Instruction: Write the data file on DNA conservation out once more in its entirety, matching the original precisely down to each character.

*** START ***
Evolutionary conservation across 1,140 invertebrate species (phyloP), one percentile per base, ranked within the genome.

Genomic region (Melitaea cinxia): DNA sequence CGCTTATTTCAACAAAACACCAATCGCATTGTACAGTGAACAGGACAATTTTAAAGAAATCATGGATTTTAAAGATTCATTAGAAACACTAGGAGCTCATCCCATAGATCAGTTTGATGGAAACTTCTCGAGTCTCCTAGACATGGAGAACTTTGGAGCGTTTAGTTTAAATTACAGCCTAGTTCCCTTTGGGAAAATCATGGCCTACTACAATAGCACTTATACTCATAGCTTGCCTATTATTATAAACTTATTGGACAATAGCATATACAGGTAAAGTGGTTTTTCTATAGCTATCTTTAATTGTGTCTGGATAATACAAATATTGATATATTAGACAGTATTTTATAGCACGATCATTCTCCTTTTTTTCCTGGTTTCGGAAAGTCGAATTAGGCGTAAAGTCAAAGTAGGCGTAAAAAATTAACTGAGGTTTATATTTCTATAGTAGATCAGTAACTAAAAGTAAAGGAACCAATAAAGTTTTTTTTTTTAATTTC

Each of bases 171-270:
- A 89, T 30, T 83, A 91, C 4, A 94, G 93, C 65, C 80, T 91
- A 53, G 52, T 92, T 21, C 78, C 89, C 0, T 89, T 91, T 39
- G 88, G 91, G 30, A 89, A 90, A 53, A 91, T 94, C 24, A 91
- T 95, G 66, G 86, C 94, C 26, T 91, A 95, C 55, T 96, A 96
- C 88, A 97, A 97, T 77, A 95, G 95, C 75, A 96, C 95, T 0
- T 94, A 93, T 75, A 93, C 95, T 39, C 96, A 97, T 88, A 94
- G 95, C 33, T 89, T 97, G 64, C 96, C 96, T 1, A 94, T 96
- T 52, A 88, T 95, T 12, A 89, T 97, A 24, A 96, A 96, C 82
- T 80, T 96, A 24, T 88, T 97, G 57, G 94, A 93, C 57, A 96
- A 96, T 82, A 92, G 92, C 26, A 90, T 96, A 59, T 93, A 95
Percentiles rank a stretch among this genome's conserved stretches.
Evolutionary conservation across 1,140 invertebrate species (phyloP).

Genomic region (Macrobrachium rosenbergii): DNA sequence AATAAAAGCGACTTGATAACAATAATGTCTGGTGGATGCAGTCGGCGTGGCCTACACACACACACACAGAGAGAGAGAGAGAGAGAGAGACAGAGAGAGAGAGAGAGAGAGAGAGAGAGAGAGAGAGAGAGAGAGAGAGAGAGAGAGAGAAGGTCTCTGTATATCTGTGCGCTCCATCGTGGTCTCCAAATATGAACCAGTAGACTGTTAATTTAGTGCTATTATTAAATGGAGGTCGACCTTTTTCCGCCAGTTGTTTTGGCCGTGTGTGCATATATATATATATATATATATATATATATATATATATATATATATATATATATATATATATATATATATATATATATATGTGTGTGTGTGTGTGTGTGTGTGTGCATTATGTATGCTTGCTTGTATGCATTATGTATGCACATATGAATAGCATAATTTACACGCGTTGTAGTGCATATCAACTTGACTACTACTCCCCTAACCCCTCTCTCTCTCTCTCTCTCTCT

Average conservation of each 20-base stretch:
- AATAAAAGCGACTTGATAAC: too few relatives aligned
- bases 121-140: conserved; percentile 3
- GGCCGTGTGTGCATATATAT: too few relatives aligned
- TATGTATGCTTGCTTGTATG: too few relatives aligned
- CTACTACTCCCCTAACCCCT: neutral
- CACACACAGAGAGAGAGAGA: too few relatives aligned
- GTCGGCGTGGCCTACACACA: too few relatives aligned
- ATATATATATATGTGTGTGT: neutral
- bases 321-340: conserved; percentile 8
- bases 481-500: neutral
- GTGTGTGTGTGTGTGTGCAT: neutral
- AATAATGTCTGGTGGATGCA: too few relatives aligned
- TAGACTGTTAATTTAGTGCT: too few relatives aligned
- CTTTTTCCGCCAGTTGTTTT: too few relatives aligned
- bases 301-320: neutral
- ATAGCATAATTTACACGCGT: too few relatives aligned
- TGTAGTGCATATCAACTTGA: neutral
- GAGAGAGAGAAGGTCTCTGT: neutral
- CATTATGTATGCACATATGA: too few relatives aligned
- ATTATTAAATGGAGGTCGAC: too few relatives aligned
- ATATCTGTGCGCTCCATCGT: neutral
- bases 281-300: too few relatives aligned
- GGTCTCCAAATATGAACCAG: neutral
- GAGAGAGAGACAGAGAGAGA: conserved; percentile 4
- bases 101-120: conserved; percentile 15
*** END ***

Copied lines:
Evolutionary conservation across 1,140 invertebrate species (phyloP), one percentile per base, ranked within the genome.

Genomic region (Melitaea cinxia): DNA sequence CGCTTATTTCAACAAAACACCAATCGCATTGTACAGTGAACAGGACAATTTTAAAGAAATCATGGATTTTAAAGATTCATTAGAAACACTAGGAGCTCATCCCATAGATCAGTTTGATGGAAACTTCTCGAGTCTCCTAGACATGGAGAACTTTGGAGCGTTTAGTTTAAATTACAGCCTAGTTCCCTTTGGGAAAATCATGGCCTACTACAATAGCACTTATACTCATAGCTTGCCTATTATTATAAACTTATTGGACAATAGCATATACAGGTAAAGTGGTTTTTCTATAGCTATCTTTAATTGTGTCTGGATAATACAAATATTGATATATTAGACAGTATTTTATAGCACGATCATTCTCCTTTTTTTCCTGGTTTCGGAAAGTCGAATTAGGCGTAAAGTCAAAGTAGGCGTAAAAAATTAACTGAGGTTTATATTTCTATAGTAGATCAGTAACTAAAAGTAAAGGAACCAATAAAGTTTTTTTTTTTAATTTC

Each of bases 171-270:
- A 89, T 30, T 83, A 91, C 4, A 94, G 93, C 65, C 80, T 91
- A 53, G 52, T 92, T 21, C 78, C 89, C 0, T 89, T 91, T 39
- G 88, G 91, G 30, A 89, A 90, A 53, A 91, T 94, C 24, A 91
- T 95, G 66, G 86, C 94, C 26, T 91, A 95, C 55, T 96, A 96
- C 88, A 97, A 97, T 77, A 95, G 95, C 75, A 96, C 95, T 0
- T 94, A 93, T 75, A 93, C 95, T 39, C 96, A 97, T 88, A 94
- G 95, C 33, T 89, T 97, G 64, C 96, C 96, T 1, A 94, T 96
- T 52, A 88, T 95, T 12, A 89, T 97, A 24, A 96, A 96, C 82
- T 80, T 96, A 24, T 88, T 97, G 57, G 94, A 93, C 57, A 96
- A 96, T 82, A 92, G 92, C 26, A 90, T 96, A 59, T 93, A 95
Percentiles rank a stretch among this genome's conserved stretches.
Evolutionary conservation across 1,140 invertebrate species (phyloP).

Genomic region (Macrobrachium rosenbergii): DNA sequence AATAAAAGCGACTTGATAACAATAATGTCTGGTGGATGCAGTCGGCGTGGCCTACACACACACACACAGAGAGAGAGAGAGAGAGAGAGACAGAGAGAGAGAGAGAGAGAGAGAGAGAGAGAGAGAGAGAGAGAGAGAGAGAGAGAGAGAAGGTCTCTGTATATCTGTGCGCTCCATCGTGGTCTCCAAATATGAACCAGTAGACTGTTAATTTAGTGCTATTATTAAATGGAGGTCGACCTTTTTCCGCCAGTTGTTTTGGCCGTGTGTGCATATATATATATATATATATATATATATATATATATATATATATATATATATATATATATATATATATATATATATATATGTGTGTGTGTGTGTGTGTGTGTGTGCATTATGTATGCTTGCTTGTATGCATTATGTATGCACATATGAATAGCATAATTTACACGCGTTGTAGTGCATATCAACTTGACTACTACTCCCCTAACCCCTCTCTCTCTCTCTCTCTCTCT

Average conservation of each 20-base stretch:
- AATAAAAGCGACTTGATAAC: too few relatives aligned
- bases 121-140: conserved; percentile 3
- GGCCGTGTGTGCATATATAT: too few relatives aligned
- TATGTATGCTTGCTTGTATG: too few relatives aligned
- CTACTACTCCCCTAACCCCT: neutral
- CACACACAGAGAGAGAGAGA: too few relatives aligned
- GTCGGCGTGGCCTACACACA: too few relatives aligned
- ATATATATATATGTGTGTGT: neutral
- bases 321-340: conserved; percentile 8
- bases 481-500: neutral
- GTGTGTGTGTGTGTGTGCAT: neutral
- AATAATGTCTGGTGGATGCA: too few relatives aligned
- TAGACTGTTAATTTAGTGCT: too few relatives aligned
- CTTTTTCCGCCAGTTGTTTT: too few relatives aligned
- bases 301-320: neutral
- ATAGCATAATTTACACGCGT: too few relatives aligned
- TGTAGTGCATATCAACTTGA: neutral
- GAGAGAGAGAAGGTCTCTGT: neutral
- CATTATGTATGCACATATGA: too few relatives aligned
- ATTATTAAATGGAGGTCGAC: too few relatives aligned
- ATATCTGTGCGCTCCATCGT: neutral
- bases 281-300: too few relatives aligned
- GGTCTCCAAATATGAACCAG: neutral
- GAGAGAGAGACAGAGAGAGA: conserved; percentile 4
- bases 101-120: conserved; percentile 15